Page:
Thoughts on economics and liberty

Research into Gandhi’s views on suicide #1

I had a few minutes (not really: I had to squeeze them out), and thought I'd pursue Bhagwad Jal's claims that "The very fact that Gandhi was willing to go on a fast unto death meant that he was comfortable with the idea of ending one's own life by one's own free will."

Whatever I know of Gandhi rebels against such a wild claim, and indeed, a very cursory research at: (please use google advanced search restricting your search to PDF files; that way you'll quickly be able to scan 98 volumes of ALL of Gandhi's writings) has proven this to be so.

In the less than 30 minutes I've spent in research on this topic I've come to the following view (to be further confirmed):

a) Gandhi detested suicide

b) He thought that his fasts were NOT fasts unto death because no one could control their life or death

c) He saw his fasts a spiritual cleansing of HIMSELF.

Anyway, this more or less confirms my high esteem of Gandhi and I will further explore his precise views in order to distinguish between when someone try to fast – to cleanse the society – and when someone cannot. In my view Hazare's fast has all the trappings of a political tool. It is nowhere in the league of Gandhi.

Yet to finalise my views. Your input/research is invited. Please spare me your opinions. Provide me with SOLID research.

Here are some initial findings:

Gandhi is REPELLED by the thought of suicide

The whole of my own religious upbringing has been such as to make any thought of suicide on my part impossible. vol. 58
There is general agreement between Hinduism and other faiths that suicide is a sin. vol. 58
The Hindus even aspire to escape from the encumbrance of this body, but do not commit suicide for that purpose. Vol 25
His imploring people to NOT commit suicide
We should make up our minds that we ourselves will never commit suicide. The kind of people who commit suicide either worry too much about the world, or try to hide their faults from the world. We should never pretend to be what we are not, or try to do what is clearly beyond us. Vol. 39
He notes that fasting is illegal and suicide prohibited
12. Simple suicide is an offence under the present Law as I have been told.
13. If Gandhi took up his stand at the Viceregal gateway and threatened to fast even for one day unless the British Government withdrew from the country, the Government would be justly entitled to arrest him and imprison him till he came to his senses. Vol 58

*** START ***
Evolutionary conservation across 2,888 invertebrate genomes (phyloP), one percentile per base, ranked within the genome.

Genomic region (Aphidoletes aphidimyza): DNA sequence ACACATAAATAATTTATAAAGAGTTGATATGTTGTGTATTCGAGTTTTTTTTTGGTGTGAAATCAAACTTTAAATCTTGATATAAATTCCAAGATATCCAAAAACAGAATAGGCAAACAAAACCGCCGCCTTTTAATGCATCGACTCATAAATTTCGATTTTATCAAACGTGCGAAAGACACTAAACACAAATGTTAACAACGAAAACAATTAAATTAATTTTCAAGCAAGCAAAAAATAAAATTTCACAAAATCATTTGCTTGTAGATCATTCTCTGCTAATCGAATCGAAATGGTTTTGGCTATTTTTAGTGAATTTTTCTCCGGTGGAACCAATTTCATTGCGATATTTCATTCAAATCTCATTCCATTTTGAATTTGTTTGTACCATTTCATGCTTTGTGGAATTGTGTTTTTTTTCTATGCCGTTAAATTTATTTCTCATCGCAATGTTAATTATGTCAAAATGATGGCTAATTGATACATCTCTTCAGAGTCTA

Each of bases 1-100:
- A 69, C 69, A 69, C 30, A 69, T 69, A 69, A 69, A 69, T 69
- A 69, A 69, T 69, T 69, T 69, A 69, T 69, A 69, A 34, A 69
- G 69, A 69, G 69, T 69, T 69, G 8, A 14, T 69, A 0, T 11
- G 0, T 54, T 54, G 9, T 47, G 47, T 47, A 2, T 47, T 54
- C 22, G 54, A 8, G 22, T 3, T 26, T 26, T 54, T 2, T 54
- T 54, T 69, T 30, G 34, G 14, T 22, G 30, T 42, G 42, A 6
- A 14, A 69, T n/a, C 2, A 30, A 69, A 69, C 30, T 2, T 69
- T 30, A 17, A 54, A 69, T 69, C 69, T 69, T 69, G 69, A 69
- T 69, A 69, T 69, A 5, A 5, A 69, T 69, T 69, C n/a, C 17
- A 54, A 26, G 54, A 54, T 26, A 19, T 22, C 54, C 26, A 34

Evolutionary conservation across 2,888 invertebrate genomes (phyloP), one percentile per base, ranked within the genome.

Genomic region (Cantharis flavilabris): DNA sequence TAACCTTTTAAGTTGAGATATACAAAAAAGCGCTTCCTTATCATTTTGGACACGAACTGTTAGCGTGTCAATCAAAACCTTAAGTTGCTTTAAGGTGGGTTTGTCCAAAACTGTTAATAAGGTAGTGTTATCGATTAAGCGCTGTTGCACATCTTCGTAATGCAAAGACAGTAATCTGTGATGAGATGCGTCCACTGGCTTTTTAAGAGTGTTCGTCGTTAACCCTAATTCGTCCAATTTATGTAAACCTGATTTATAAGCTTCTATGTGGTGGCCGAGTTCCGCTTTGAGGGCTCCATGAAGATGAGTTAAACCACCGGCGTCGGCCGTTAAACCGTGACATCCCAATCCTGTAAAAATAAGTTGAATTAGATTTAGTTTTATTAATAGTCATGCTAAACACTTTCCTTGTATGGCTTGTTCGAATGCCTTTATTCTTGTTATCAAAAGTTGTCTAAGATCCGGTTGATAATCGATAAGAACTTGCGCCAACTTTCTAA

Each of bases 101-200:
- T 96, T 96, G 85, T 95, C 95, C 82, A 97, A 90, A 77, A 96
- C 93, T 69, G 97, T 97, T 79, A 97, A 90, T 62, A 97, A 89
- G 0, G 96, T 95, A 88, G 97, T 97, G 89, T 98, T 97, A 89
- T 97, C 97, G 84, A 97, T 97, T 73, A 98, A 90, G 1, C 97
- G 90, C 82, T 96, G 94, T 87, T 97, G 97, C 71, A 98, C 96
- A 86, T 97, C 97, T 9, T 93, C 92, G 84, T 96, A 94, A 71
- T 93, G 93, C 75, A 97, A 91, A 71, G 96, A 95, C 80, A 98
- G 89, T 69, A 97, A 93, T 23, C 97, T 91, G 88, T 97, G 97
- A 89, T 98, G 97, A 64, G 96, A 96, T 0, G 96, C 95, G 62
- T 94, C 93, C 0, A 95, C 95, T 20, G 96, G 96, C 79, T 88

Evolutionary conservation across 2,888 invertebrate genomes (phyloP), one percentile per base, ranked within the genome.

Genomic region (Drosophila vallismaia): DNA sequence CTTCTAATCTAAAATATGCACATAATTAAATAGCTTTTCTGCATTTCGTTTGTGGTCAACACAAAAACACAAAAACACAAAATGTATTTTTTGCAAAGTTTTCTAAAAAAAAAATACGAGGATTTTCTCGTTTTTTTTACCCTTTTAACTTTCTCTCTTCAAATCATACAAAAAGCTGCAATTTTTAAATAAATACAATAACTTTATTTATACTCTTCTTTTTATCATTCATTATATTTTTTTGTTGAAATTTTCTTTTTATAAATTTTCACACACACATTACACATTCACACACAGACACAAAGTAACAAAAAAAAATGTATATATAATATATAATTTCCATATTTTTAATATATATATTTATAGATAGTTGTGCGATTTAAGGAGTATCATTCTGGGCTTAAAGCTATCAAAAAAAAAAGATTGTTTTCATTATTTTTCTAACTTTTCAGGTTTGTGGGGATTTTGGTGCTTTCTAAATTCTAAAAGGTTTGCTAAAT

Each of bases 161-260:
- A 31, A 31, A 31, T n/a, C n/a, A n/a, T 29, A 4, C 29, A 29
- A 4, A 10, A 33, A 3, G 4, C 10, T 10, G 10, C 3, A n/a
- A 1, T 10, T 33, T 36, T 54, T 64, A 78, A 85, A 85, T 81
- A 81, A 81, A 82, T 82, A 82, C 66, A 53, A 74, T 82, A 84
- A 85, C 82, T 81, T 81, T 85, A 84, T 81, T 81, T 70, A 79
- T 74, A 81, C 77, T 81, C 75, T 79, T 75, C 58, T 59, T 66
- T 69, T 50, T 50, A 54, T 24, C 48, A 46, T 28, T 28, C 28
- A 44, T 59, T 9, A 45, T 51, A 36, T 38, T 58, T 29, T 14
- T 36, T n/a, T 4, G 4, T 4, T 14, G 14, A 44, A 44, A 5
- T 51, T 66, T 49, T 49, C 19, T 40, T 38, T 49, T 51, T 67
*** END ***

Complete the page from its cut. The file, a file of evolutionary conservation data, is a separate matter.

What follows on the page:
One case when suicide is permitted:
Someone reporting his views:He would think of only one occasion when it would be better to kill oneself. That was when a man cast an evil eye on another woman.” Vol. 25
Yes, if his thoughts become impure and he is tempted to infect another person with his impurity, he may by all means commit suicide. Committing suicide is a thousand times preferable to sleeping with another’s wife. Vol. 25
The power to die everyone has but few desire to use it. When someone wishes to dishonour a woman, when a man is in danger of being overmastered by lust, such a man and woman have a right to commit suicide. It is indeed their duty to do so. Vol.25
But then he adds:
If you wish to go and lay down your life, do so. Dying for India is not suicide. Suicide is bad both for Hindus as well as Mussulmans. Rather than violate a woman’s chastity it is better for one to go and drown oneself. Suicide is bad but this type of suicide is good. Vol. 25
Fasting with a goal of death is repulsive to him
The method of fasting, committing suicide, still instinctively repels me. vol. 58
The mental model of spiritual fasting that Gandhi then employs
My fast was not a fast unto death in its literal sense. The Roman Catholic priest, who is a visitor to this prison, knows me, and when I was on the eve of taking that fast, he came over to me in his kindly manner just to say one word, and he said how he drew the distinction between a suicide and a sacrifice. A suicide carried with it a certainty of destruction. A sacrifice meant risking life, the greater the risk, the greater the sacrifice. But there should be nothing beyond risk. I had no hesitation in agreeing with the distinction, and my fast being conditional was not a fast amounting to suicide, but it was a fast involving the greatest risk, but still a risk and no more. vol. 58
Needless to say I write of spiritual fasts. I know that fasting may come also from despair. Then it is rank suicide. I should defend my fast against such a charge. For me it has always been a process of penance and purification. The fast of 1921 was not born of despair. The basis of all penitential fasts has always been faith in mankind, God and oneself. It gives an inward joy that sustains one. I therefore want you to share with me the joy of it. I hope you have understood my argument. Of course you know that there is no certainty about the 2nd January fast. It may have to be postponed. vol. 58
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